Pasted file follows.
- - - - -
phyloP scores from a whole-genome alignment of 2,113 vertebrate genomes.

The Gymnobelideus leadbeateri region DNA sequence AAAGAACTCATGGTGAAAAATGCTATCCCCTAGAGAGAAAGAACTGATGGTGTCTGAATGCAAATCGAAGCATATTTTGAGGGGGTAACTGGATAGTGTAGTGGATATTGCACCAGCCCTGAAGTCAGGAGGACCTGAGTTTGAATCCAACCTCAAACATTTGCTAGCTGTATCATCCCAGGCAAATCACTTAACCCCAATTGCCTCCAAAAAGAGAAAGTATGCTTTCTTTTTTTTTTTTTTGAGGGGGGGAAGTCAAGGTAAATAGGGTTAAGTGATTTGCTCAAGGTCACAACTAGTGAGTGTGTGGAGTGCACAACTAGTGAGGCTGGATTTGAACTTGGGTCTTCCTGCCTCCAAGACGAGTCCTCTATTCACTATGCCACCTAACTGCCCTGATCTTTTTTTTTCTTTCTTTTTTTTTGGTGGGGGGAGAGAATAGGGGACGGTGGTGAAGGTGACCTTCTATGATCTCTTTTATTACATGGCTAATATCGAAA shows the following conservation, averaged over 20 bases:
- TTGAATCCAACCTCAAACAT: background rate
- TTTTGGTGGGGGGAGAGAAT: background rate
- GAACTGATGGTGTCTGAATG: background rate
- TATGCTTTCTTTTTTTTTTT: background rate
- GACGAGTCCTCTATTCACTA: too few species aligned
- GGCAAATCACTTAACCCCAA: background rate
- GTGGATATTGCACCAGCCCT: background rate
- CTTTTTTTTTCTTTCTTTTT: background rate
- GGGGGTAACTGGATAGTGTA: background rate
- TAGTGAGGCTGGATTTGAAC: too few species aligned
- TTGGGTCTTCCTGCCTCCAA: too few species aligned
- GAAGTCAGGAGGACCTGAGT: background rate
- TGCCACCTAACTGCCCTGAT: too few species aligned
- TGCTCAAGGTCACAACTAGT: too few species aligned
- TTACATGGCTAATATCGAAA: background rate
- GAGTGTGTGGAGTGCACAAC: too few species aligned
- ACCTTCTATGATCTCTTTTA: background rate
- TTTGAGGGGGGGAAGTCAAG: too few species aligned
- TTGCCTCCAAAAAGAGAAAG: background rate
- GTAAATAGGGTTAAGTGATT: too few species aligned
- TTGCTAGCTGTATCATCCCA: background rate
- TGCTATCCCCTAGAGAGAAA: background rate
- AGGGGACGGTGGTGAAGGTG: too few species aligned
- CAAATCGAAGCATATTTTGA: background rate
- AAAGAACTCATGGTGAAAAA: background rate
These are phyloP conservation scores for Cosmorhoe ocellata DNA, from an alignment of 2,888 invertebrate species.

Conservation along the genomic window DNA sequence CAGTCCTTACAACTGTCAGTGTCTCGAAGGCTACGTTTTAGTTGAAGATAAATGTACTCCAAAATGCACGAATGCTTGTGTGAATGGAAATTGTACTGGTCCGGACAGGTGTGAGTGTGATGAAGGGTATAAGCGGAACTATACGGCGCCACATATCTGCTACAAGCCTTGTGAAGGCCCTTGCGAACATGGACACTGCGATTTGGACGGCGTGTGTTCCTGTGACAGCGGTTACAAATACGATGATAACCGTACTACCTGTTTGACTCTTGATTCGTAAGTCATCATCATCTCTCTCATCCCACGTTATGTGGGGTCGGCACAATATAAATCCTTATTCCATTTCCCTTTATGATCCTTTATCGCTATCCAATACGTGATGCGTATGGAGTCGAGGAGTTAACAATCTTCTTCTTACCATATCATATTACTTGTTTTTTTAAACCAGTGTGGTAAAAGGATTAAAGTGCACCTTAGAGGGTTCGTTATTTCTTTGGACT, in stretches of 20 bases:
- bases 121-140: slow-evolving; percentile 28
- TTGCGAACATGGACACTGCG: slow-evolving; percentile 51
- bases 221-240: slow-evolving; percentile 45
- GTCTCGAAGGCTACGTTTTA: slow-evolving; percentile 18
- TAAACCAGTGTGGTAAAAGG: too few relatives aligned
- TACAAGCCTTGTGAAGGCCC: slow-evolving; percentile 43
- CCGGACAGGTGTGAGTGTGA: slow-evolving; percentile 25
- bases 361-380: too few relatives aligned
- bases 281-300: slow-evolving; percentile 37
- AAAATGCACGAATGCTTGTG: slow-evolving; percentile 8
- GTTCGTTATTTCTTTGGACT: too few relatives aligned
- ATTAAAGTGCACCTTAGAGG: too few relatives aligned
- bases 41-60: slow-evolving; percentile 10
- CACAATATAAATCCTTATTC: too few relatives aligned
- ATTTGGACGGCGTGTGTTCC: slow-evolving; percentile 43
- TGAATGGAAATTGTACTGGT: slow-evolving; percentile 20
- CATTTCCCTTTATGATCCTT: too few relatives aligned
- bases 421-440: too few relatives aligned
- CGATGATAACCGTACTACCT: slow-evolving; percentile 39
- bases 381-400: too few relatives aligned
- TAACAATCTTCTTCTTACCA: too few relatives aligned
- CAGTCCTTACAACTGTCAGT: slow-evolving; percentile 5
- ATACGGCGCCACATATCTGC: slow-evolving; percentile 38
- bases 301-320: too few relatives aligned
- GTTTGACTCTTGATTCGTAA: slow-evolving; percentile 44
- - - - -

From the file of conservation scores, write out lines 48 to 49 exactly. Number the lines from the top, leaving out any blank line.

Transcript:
- CGATGATAACCGTACTACCT: slow-evolving; percentile 39
- bases 381-400: too few relatives aligned